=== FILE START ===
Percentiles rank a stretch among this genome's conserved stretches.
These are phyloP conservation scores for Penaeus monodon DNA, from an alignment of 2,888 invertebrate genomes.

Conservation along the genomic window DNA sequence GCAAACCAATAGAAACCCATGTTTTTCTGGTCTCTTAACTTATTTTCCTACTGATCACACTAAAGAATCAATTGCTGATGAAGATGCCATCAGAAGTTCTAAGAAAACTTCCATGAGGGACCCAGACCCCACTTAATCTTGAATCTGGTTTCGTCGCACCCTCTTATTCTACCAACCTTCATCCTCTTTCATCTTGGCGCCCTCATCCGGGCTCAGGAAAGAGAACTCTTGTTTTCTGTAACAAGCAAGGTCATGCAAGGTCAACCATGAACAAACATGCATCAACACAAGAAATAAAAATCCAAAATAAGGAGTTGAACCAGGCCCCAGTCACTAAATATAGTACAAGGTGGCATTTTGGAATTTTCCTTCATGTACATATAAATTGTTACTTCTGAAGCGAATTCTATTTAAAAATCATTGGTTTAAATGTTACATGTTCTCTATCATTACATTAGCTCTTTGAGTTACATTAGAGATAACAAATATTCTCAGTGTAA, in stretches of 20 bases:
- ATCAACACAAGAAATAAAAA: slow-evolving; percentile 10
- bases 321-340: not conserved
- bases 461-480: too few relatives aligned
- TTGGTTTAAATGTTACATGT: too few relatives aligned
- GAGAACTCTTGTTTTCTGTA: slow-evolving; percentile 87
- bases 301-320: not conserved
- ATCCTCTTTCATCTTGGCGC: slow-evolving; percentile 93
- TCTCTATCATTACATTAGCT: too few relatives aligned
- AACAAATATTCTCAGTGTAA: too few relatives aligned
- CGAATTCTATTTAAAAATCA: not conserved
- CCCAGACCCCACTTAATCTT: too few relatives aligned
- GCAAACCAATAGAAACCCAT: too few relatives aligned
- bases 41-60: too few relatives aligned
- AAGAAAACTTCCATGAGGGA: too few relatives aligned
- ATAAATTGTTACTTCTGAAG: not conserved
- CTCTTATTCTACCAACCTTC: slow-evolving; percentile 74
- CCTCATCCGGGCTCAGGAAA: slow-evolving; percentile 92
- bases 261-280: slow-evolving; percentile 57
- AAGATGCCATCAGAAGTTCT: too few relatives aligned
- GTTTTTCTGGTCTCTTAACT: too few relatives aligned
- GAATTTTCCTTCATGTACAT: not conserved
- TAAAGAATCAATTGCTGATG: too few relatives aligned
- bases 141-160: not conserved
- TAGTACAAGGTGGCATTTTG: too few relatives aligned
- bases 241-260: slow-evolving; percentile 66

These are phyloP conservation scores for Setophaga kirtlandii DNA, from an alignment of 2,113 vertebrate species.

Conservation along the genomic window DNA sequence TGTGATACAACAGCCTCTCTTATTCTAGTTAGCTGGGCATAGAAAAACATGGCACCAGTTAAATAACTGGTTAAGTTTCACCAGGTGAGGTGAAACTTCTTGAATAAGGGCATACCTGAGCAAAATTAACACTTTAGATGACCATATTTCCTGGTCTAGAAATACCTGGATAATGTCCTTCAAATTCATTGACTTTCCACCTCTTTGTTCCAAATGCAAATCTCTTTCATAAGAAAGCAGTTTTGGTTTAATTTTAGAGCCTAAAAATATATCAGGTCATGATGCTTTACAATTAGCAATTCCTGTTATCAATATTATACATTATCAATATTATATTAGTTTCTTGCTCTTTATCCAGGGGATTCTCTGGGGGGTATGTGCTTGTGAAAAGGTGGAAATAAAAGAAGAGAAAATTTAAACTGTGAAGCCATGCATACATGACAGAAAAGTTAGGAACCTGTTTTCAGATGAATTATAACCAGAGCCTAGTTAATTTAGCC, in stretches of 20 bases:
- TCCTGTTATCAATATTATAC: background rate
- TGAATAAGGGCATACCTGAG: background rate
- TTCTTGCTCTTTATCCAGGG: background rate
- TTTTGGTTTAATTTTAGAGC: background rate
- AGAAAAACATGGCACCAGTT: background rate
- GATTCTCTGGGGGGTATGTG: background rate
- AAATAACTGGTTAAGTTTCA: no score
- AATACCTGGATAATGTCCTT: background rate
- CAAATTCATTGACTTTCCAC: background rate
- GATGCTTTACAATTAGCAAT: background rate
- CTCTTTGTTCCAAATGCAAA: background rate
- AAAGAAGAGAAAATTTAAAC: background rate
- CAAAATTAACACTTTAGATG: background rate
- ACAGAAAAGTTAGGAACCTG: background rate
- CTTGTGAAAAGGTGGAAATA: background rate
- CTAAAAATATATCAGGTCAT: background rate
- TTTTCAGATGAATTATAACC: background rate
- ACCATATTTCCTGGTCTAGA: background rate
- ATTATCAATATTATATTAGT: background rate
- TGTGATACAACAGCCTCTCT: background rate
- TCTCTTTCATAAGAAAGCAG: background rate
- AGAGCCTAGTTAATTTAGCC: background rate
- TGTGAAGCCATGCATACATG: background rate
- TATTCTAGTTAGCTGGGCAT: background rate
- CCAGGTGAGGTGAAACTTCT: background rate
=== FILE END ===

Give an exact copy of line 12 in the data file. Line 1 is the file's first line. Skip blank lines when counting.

- AACAAATATTCTCAGTGTAA: too few relatives aligned